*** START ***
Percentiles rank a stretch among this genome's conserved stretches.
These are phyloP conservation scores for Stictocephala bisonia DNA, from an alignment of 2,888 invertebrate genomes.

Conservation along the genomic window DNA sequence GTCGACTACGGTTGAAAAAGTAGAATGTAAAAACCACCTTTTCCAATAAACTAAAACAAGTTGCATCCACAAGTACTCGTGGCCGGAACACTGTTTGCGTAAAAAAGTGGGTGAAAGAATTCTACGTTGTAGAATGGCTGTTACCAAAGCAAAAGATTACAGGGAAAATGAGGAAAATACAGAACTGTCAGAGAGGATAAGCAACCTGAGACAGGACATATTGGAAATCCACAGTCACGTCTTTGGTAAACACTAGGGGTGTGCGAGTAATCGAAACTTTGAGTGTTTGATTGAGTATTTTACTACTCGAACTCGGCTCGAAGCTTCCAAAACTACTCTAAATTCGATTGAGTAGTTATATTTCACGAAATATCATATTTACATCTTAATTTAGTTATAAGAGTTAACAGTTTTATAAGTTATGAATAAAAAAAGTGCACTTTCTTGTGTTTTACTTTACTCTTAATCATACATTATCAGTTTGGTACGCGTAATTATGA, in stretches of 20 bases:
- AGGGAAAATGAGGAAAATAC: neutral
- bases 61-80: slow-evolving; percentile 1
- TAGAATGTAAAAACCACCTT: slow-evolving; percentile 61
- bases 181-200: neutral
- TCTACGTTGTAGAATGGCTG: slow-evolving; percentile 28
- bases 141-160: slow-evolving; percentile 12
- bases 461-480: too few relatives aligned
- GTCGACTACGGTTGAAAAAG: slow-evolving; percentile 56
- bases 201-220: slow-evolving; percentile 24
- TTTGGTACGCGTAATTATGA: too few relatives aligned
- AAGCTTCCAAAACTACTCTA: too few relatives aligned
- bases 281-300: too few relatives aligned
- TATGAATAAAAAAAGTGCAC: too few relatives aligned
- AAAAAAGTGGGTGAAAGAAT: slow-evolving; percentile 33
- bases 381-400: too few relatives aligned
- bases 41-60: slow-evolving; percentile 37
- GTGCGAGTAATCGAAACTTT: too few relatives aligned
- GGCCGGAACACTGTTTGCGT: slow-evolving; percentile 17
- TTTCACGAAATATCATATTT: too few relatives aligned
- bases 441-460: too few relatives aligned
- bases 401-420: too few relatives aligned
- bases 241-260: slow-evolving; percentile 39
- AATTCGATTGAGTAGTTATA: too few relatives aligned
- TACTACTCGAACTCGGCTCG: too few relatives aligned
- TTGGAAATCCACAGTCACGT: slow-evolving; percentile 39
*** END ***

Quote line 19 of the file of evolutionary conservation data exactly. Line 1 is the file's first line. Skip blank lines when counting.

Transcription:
- bases 41-60: slow-evolving; percentile 37